ISSN (Print) - 0012-9976 | ISSN (Online) - 2349-8846

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Case for a Food Security Programme

The Chhapra tragedy must ask us how we can improve public services, not scrap them altogether.

In the aftermath of the ghastly tragedy in Chhapra, Bihar, where 22 children lost their lives after they consumed a government-provided school meal containing organophosphate pesticides, we must demand of the State a far greater commitment to administering large-scale welfare programmes that are meant to improve, not destroy the life of citizens. What we, however, cannot do is cynically use such tragedies to question the very need for such services. But this is precisely what has already begun to happen. Under the National Food Security Ordinance (NFSO) issued earlier this month, the national mid-day meal scheme (MDMS) will become part of the larger national food security programme and self-serving critics have already started using Chhapra as a weapon with which to beat back this new initiative.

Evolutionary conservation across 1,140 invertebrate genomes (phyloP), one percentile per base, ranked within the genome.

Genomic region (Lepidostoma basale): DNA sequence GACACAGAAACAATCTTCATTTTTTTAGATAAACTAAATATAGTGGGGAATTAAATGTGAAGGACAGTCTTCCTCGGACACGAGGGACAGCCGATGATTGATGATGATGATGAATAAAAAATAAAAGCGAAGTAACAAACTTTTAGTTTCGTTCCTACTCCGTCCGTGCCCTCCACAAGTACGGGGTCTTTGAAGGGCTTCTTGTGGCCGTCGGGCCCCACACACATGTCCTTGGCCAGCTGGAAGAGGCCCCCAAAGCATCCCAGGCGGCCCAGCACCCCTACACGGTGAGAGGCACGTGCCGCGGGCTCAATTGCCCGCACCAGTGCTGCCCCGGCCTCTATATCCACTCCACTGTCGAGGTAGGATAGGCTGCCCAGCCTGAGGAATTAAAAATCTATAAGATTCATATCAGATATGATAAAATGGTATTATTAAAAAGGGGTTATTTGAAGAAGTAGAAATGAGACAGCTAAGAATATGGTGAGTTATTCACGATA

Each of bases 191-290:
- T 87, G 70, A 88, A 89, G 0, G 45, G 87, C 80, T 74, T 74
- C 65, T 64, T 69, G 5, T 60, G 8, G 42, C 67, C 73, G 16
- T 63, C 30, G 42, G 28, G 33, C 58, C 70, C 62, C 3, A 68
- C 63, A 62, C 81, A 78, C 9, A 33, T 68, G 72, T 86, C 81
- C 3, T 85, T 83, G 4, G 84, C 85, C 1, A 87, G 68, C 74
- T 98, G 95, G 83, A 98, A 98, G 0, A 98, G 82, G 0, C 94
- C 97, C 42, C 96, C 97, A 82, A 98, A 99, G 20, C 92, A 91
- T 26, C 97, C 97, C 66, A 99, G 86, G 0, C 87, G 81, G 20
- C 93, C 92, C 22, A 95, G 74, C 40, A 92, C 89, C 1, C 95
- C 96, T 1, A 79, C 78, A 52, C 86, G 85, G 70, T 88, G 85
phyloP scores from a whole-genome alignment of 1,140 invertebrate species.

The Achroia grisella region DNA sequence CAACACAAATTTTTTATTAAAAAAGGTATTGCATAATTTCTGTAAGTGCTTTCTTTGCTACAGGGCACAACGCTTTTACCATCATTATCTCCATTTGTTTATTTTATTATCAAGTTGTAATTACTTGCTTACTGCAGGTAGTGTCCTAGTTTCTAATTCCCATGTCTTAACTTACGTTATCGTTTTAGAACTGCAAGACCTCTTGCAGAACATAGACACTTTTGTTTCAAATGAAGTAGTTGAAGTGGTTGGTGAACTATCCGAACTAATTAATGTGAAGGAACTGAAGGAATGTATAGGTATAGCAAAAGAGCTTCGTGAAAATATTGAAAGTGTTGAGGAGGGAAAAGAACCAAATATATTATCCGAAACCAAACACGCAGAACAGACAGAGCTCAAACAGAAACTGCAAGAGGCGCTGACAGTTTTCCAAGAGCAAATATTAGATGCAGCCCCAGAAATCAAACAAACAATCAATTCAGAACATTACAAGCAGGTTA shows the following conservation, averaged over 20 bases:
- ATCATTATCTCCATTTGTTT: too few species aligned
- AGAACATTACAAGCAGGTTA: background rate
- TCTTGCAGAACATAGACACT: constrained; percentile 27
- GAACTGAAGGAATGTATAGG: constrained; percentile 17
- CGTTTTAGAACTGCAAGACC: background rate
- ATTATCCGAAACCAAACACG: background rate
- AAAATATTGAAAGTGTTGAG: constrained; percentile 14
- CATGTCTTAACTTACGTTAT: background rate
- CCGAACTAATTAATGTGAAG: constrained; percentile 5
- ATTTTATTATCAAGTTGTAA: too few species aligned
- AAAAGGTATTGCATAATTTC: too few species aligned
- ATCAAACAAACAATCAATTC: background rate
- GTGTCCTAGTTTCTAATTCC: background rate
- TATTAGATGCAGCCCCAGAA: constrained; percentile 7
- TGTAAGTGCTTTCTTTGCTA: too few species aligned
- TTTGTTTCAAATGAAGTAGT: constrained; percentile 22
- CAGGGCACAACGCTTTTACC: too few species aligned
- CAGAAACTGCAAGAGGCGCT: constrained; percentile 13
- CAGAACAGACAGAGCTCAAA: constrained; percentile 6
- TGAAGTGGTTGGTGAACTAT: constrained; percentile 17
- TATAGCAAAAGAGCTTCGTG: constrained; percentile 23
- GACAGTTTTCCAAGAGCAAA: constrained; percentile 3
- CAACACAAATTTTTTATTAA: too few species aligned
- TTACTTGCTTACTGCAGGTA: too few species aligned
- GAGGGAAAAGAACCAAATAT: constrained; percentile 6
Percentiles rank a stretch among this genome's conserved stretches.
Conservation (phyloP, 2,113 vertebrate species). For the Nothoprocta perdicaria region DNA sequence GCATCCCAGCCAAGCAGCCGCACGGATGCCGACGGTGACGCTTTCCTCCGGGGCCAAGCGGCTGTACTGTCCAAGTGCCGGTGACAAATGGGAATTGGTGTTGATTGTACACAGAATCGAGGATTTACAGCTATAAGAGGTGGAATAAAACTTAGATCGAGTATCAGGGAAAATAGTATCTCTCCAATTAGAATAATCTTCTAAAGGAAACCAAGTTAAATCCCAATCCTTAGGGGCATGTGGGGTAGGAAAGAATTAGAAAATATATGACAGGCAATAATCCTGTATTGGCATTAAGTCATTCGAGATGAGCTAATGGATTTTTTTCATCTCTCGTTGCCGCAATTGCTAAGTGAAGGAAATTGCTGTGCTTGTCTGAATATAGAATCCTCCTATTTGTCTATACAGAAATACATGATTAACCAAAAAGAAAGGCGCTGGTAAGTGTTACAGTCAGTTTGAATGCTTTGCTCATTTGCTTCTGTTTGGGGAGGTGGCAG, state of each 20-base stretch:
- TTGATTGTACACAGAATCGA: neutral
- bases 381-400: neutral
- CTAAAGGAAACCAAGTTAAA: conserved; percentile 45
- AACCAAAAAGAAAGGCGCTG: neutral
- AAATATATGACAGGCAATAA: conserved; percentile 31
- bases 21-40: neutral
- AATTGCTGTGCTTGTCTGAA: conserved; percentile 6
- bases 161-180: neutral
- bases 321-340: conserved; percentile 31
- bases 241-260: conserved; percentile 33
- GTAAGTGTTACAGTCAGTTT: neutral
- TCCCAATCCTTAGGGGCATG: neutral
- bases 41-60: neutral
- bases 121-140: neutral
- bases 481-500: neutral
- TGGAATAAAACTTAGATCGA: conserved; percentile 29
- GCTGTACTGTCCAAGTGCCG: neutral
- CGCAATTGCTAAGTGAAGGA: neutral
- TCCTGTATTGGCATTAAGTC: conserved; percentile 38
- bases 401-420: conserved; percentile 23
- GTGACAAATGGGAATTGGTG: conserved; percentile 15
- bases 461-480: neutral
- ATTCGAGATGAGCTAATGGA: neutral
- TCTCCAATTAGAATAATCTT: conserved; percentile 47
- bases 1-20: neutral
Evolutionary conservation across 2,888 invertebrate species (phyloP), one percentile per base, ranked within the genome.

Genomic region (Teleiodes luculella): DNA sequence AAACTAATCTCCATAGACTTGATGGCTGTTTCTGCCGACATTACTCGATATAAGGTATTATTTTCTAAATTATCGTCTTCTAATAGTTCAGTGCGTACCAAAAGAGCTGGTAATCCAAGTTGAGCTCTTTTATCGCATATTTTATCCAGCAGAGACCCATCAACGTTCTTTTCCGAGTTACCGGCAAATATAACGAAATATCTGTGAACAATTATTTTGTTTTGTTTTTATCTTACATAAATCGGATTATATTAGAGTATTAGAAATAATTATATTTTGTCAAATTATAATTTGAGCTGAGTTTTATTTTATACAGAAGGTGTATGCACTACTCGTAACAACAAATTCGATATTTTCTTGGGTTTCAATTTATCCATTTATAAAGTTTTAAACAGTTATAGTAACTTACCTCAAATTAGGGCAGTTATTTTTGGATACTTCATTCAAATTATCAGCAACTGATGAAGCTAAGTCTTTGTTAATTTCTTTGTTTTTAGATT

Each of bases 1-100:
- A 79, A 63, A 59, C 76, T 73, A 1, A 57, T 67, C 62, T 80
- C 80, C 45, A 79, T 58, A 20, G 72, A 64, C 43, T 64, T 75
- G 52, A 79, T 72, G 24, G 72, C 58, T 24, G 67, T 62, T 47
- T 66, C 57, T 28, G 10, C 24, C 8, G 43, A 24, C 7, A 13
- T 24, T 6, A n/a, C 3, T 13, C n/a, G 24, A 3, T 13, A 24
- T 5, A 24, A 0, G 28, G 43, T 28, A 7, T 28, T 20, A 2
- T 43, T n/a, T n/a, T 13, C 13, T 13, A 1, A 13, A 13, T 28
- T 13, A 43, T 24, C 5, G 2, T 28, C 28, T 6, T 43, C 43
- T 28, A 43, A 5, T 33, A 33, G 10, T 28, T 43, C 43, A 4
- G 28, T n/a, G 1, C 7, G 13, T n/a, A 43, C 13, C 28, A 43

Six decades since the commencement of planned growth and after a quarter of a century of being one of the fastest growing economies in the world, India still bears the shame of seeing close to half its children suffering from under-nutrition. If “growth” by itself has had such a limited impact on malnourishment then it surely is time for a national emergency programme to frontally attack such a fundamental deprivation. Now, food intake is not the only determinant of nutrition but inadequate food certainly does have an impact on nutritional status; and that is why it is unquestionable that we need a massive programme that ensures and operationalises the citizen’s very basic right to food. The legislation ensuring this right has been four years in the making and over time it has been watered down bit by bit so that what the NFSO provides for is not a universal right to food but a very modest movement in that direction which may yet bring down calorie deficiency and the horrendously high levels of under-nutrition.

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